|Tyazhely Sputnik||4 February 1961||26 February 1961||Flyby||Launch failure|
|Venera 1||12 February 1961||26 February 1961||Flyby||Failure (contact lost before the 19 May 1962 100,000 km flyby)|
|Mariner 1||22 July 1962||22 July 1962||Flyby||Launch failure|
|Venera 2MV-1 No.1||25 August 1962||28 August 1962||Lander||Launch failure|
|Mariner 2||27 August 1962||14 December 1962||3 January 1963||Flyby||Success (measurements suggested cool clouds and extremely hot surface)|
|Venera 2MV-1 No.2||1 September 1962||6 September 1962||Lander||Launch failure|
|Venera 2MV-2 No.1||12 September 1962||14 September 1962||Flyby||Launch failure|
|Kosmos 21||11 November 1962||14 November 1962||Flyby?||Launch failure (unknown mission: technology test or fly-by)|
|Venera 3MV-1 No.2||19 February 1964||Flyby||Launch failure|
|Kosmos 27||27 March 1964||Landing||Launch failure|
|Zond 1||2 April 1964||14 July 1964||14 May 1964||Lander||Failure (contact lost before a 100,000 km flyby)|
|Venera 2||12 November 1965||27 February 1966||Lander||Failure (contact lost before a 24,000 km flyby)|
|Venera 3||16 November 1965||1 March 1966||Lander||Failure (contact lost before the landing)|
|Kosmos 96||23 November 1965||Flyby||Failure (did not leave Earth orbit)|
|Venera 4||12 June 1967||18 October 1967||18 October 1967||Lander||Success (first chemical analysis of the Venusian atmosphere, measurements proved that Venus was extremely hot and that the atmosphere was far denser than expected)|
|Mariner 5||14 June 1967||19 October 1967||November 1967||Flyby||Success (radio occultation atmospheric study, 3,990 km flyby)|
|Kosmos 167||17 June 1967||Lander||Failure (failed in Earth orbit)|
|Venera 5||5 January 1969||16 May 1969||16 May 1969||Atmospheric probe||Success (with knowledge about atmosphere gathered by Venera 4 its descent was optimised to analyze the atmosphere further deeper)|
|Venera 6||10 January 1969||17 May 1969||17 May 1969||Atmospheric probe||Success|
|Venera 7||17 August 1970||15 December 1970||15 December 1970||Lander||Success (first man-made spacecraft to successfully land on another planet and to transmit data from there back to Earth)|
|Kosmos 359||22 August 1970||Lander||Failure|
|Venera 8||27 March 1972||22 July 1972||22 July 1972||Lander||Success|
|Kosmos 482||31 March 1972||Lander||Failure|
|Mariner 10||3 November 1973||5 February 1974||24 March 1975||Flyby||Success (near-ultraviolet images of atmosphere shown unprecedented detail, 5,768 km flyby then continued towards Mercury)|
|Venera 9||8 June 1975||20 October 1975||~December 25, 1975?||Orbiter||Success (explored cloud layers and atmospheric parameters)|
|22 October 1975||22 October 1975||Lander||Success (first images from the surface of another planet)|
|Venera 10||14 June 1975||23 October 1975||Orbiter||Success|
|25 October 1975||25 October 1975||Lander||Success|
|Pioneer Venus Orbiter||20 March 1978||4 December 1978||August 1992||Orbiter||Success (over thirteen years studying the atmosphere and mapping the surface with S-band radar, conducted joint mapping with the 1990 Magellan probe)|
|Pioneer Venus Multiprobe||8 August 1978||9 December 1978||9 December 1978||Bus||Success|
|Day probe||Success (continued to send radio signals back after impact, for over an hour)|
|Venera 11||9 September 1978||25 December 1978||February 1980||Flyby||Success (as did Venera 12 found evidence of lightnings)|
|25 December 1978||25 December 1978||Lander||Partial success (failed to deploy some instruments)|
|Venera 12||14 September 1978||19 December 1978||April 1980||Flyby||Success|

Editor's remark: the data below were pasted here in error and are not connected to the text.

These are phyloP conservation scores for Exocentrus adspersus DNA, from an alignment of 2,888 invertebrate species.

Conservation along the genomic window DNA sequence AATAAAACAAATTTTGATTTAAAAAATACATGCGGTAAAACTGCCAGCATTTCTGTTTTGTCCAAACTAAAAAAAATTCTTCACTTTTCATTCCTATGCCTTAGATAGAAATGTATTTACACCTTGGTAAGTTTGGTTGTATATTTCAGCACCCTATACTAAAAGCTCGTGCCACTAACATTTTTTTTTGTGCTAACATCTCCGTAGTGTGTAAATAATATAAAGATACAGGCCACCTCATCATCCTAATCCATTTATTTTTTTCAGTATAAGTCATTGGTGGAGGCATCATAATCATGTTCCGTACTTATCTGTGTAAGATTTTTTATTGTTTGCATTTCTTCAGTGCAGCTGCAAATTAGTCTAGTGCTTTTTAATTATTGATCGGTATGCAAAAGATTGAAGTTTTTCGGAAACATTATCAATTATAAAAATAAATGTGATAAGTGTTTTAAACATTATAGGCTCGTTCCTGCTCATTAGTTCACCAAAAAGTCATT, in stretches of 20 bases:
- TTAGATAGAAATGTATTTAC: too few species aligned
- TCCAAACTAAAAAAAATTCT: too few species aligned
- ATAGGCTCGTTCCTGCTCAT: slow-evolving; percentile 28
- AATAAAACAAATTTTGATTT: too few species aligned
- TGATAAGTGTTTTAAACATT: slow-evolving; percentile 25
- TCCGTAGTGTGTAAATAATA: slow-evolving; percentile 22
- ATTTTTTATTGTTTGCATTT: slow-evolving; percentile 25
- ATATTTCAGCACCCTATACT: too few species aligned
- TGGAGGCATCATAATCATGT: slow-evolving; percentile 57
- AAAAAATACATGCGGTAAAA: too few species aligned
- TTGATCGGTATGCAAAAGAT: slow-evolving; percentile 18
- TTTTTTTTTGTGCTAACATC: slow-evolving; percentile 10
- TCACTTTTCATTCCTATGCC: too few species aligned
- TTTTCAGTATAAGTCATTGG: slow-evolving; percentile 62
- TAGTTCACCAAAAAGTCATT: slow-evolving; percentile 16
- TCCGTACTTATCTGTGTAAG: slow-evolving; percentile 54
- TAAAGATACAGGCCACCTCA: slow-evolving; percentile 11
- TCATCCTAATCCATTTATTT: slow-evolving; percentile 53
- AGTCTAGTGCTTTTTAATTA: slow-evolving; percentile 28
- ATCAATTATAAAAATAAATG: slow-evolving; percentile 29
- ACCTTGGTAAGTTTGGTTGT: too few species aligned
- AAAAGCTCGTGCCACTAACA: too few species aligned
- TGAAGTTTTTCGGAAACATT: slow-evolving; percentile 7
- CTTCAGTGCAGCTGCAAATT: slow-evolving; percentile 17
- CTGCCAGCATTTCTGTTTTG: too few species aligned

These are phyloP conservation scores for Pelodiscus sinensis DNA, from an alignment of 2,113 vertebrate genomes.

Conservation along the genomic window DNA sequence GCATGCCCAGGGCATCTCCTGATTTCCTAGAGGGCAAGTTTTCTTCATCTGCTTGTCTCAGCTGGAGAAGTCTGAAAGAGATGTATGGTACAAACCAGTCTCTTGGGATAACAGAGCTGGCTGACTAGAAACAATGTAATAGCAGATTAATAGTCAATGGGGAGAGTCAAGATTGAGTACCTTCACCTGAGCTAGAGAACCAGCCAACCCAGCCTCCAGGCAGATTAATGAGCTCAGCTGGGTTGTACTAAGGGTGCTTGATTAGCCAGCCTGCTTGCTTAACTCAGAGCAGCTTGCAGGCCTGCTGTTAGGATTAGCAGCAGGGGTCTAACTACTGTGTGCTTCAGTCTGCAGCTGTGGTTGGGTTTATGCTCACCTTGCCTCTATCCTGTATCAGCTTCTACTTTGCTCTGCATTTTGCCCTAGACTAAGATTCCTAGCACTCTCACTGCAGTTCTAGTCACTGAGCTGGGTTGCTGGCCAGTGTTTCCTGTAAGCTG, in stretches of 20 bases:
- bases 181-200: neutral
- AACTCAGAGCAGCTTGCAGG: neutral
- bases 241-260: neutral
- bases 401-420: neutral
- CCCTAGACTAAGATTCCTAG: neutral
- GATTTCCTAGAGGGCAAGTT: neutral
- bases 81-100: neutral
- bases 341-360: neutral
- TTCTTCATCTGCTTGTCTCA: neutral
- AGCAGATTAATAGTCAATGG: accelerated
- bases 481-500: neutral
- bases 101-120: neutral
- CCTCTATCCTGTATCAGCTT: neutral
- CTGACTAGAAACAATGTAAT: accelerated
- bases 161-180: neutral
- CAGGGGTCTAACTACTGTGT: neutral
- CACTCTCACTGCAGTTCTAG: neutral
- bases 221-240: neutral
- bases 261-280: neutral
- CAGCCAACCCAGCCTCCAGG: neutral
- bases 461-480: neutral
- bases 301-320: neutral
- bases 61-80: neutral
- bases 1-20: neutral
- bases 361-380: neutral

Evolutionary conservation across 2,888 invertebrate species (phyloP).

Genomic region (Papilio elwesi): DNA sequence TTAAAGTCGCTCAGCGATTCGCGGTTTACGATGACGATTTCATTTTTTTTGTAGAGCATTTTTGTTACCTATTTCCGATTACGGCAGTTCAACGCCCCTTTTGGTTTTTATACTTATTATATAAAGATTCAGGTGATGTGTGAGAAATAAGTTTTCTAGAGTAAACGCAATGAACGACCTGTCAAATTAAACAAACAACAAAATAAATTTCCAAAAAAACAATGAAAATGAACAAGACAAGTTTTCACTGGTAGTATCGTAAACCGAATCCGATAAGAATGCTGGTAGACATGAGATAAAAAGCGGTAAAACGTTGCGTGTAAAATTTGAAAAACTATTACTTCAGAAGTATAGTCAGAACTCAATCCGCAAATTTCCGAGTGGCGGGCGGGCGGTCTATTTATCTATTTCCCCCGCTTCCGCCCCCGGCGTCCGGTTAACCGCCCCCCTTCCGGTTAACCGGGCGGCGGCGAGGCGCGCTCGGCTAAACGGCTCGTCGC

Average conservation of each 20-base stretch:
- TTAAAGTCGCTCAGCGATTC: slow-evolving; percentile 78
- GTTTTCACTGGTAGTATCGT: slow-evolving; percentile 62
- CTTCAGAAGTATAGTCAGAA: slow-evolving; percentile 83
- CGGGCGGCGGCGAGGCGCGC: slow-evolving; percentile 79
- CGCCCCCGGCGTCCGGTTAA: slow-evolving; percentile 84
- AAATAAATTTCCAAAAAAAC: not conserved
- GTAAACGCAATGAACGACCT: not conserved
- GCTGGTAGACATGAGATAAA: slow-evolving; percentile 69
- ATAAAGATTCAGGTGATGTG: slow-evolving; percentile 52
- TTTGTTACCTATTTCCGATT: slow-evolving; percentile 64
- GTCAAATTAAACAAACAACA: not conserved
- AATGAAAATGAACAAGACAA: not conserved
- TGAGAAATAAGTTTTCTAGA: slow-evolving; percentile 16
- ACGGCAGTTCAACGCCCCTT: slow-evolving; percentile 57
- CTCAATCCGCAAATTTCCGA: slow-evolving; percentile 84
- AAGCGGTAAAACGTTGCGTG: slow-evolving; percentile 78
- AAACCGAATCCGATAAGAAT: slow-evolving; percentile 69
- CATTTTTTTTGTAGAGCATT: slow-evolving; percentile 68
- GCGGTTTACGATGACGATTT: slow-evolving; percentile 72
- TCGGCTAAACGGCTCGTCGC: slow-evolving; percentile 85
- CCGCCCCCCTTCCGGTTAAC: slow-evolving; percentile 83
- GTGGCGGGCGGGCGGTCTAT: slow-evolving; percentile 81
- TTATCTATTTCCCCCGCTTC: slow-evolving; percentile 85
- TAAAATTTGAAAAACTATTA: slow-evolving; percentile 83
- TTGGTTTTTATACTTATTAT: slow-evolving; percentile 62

|21 December 1978||21 December 1978||Lander||Partial success (failed to deploy some instruments)|
|Venera 13||30 October 1981||1 March 1982||Flyby||Success|
|1 March 1982||1 March 1982||Lander||Success (first colour images from surface and X-ray fluorescence spectrometry soil characterisation)|
|Venera 14||4 November 1981||Flyby||Success|
|5 March 1982||5 March 1982||Lander||Success|
|Venera 15||2 June 1983||10 October 1983||~July 1984||Orbiter||Success (synthetic aperture radar on 15 and 16 probes allowed to map 25% of surface)|
|Venera 16||7 June 1983||11 October 1983||~July 1984||Orbiter||Success|
|Vega 1||15 December 1984||11 June 1985||30 January 1987||Flyby||Success (intercepted the Halley comet next year)|
|11 June 1985||Lander||Failed (surface experiments were inadvertently activated at 20 km from the surface)|
|13 June 1985||Balloon||Success (first balloon in another planet, flew al least 11,600 km)|
|Vega 2||20 December 1984||15 June 1985||24 March 1987||Flyby||Success (intercepted the Halley comet next year)|
|15 June 1985||Lander||Success|
|17 June 1985||Balloon||Success (flew al least 11,100 km)|
|Magellan||4 May 1989||10 August 1990||12 October 1994||Orbiter||Success (provided high-resolution gravimetric data for 94% of the planet, Synthetic Aperture Radar generated a high resolution map of 98% of the surface)|
|Galileo||18 October 1989||10 February 1990||21 September 2003||Flyby||Success (took some data on its route to Jupiter, 16,106 km maximum approach)|
|Cassini||15 October 1997||26 April 1998 and
24 June 1999
|ongoing||2 Flybys||Success (radio frequency observations on its route to Saturn shown no signs of lightnings in Venus)|
|MESSENGER||31 August 2004||24 October 2006 and
5 June 2007
|ongoing||2 Flybys||Success (very close second flyby at 338 km in which visible, near-infrared, ultraviolet and X-ray spectrometry of the upper atmosphere was made simultaneously with the Venus Express probe, no observations in first flyby)|
|Venus Express||9 November 2005||11 April 2006||ongoing||Orbiter||Success (detailed long term observation of the Venusian atmosphere)|
|Akatsuki||20 May 2010||ongoing||Orbiter||Failure (orbital insertion maneuver failed in 2010, will be tried again in 2016)|
|BepiColombo||August 2015||Flyby||Planned Mercury orbiter.|
|Venus Orbiter Mission||2015||Orbiter||Planned Venus Orbiter.|
|Venera-D||2024||Orbiter||To sense composition of the planet's atmosphere and its circulation patterns|
|Balloons||Two balloons to sense acoustic and electrical activities of atmosphere|
|Microprobes||Up to four atmospheric sensing probes launched from the balloons|
|Lander||Designed for one-hour lifespan after touchdown in Tessera|